Volume 129, Issue 1, 07 July 2008
Index of content:
Predictive first-principles simulations of strain-induced phenomena at water-silica nanotube interfaces129(2008); http://dx.doi.org/10.1063/1.2953457View Description Hide Description
Via ab initio simulation, we study the behavior of interfaces of water with silicananotubes. We find profound differences between zero and finite tensile strains and between unconfined (exterior) versus confined (interior) water. For these distinct cases, we characterize the fracture dynamics of the silicananotube and the underlying physical mechanisms.
129(2008); http://dx.doi.org/10.1063/1.2955460View Description Hide Description
The band energy differences of solids calculated with screened hybrid density functionals, such as the functional of Heyd–Scuseria–Ernzerhof (HSE), reproduce experimental band gaps with a high degree of accuracy. This unexpected result is here rationalized by observing that band energy differences obtained from generalized Kohn–Sham calculations with screened (short-range) Hartree–Fock–type exchange approach the excitation energies obtained via time-dependent density functional calculations with the corresponding unscreened functional. The latter are expected to be the accurate predictions of the experimental optical absorption spectra. While the optimum screening parameter is system dependent, the HSE standard value of represents a reasonable compromise across diverse systems.
A hierarchical construction scheme for accurate potential energy surface generation: An application to the reaction129(2008); http://dx.doi.org/10.1063/1.2955729View Description Hide Description
We present a hierarchical construction scheme for accurate ab initiopotential energy surface generation. The scheme is based on the observation that when molecular configuration changes, the variation in the potential energy difference between different ab initio methods is much smaller than the variation for potential energy itself. This means that it is easier to numerically represent energy difference to achieve a desired accuracy. Because the computational cost for ab initio calculations increases very rapidly with the accuracy, one can gain substantial saving in computational time by constructing a high accurate potential energy surface as a sum of a low accurate surface based on extensive ab initio data points and an energy difference surface for high and low accuracy ab initio methods based on much fewer data points. The new scheme was applied to construct an accurate ground potential energy surface for the system using the coupled-cluster method and a very large basis set. The constructed potential energy surface is found to be more accurate on describing the resonance states in the and FHD systems than the existing surfaces.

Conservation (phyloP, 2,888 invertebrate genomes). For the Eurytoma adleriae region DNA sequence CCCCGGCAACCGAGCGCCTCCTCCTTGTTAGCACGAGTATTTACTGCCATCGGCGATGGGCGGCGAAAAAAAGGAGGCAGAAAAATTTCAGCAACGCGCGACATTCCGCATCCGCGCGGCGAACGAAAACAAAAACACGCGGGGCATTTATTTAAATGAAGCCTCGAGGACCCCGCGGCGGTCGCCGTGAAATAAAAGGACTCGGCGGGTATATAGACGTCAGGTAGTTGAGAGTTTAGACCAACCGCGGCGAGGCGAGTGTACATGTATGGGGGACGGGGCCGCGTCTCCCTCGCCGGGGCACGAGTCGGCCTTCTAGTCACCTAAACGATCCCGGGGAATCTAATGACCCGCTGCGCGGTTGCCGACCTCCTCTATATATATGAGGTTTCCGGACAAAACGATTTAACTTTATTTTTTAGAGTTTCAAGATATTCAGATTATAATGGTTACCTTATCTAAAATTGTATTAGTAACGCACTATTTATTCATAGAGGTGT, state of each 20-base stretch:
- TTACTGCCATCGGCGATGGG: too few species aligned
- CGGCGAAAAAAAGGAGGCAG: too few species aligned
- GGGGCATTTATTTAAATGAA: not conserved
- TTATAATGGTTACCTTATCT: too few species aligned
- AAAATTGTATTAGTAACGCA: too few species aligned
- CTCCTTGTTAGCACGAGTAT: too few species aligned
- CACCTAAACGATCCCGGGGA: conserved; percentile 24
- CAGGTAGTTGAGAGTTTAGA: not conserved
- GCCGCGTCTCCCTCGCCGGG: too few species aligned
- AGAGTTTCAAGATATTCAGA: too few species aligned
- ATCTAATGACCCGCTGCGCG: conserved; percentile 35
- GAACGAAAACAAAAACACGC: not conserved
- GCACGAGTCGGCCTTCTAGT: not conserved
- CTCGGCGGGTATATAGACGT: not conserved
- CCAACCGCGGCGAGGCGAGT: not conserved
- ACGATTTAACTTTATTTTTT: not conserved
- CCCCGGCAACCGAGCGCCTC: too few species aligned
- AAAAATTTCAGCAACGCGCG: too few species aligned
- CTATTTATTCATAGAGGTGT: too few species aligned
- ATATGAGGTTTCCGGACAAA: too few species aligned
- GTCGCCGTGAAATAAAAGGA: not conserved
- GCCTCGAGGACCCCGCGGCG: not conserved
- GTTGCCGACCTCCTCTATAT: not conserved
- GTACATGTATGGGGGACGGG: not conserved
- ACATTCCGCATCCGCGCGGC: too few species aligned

129(2008); http://dx.doi.org/10.1063/1.2955446View Description Hide Description
The composition of filmsgrown on Ge has been studied for different molecular deposition processes and after exposure to ambient air. The stoichiometry, the interaction with moisture, and the interfacial details of the films are shown to be dramatically process dependent.
Femtosecond real-time probing of transition state dynamics in a surface photoreaction: Methyl desorption from on MgO(100)129(2008); http://dx.doi.org/10.1063/1.2953578View Description Hide Description
A novel experimental approach to the investigation of surface adsorbate reactiondynamics is presented. The direct time-resolved monitoring of the surface reaction transition state and product formation dynamics were accomplished via pump-probe mass spectrometry. As an example, methyl iodide molecules adsorbed at submonolayer coverage on an ultrathin magnesia film on Mo(100) were photoexcited to the -band by ultrafast laser pulse irradiation. Employing time-delayed multiphoton ionization the dynamics of the dissociative methyl iodide transition state and of the emerging methyl photoproduct could be detected with femtosecond resolution. The reaction times deduced from the temporal evolution of the methyl ion mass signal indicate a strong interaction of the methyl fragment with the substrate surface prior to desorption.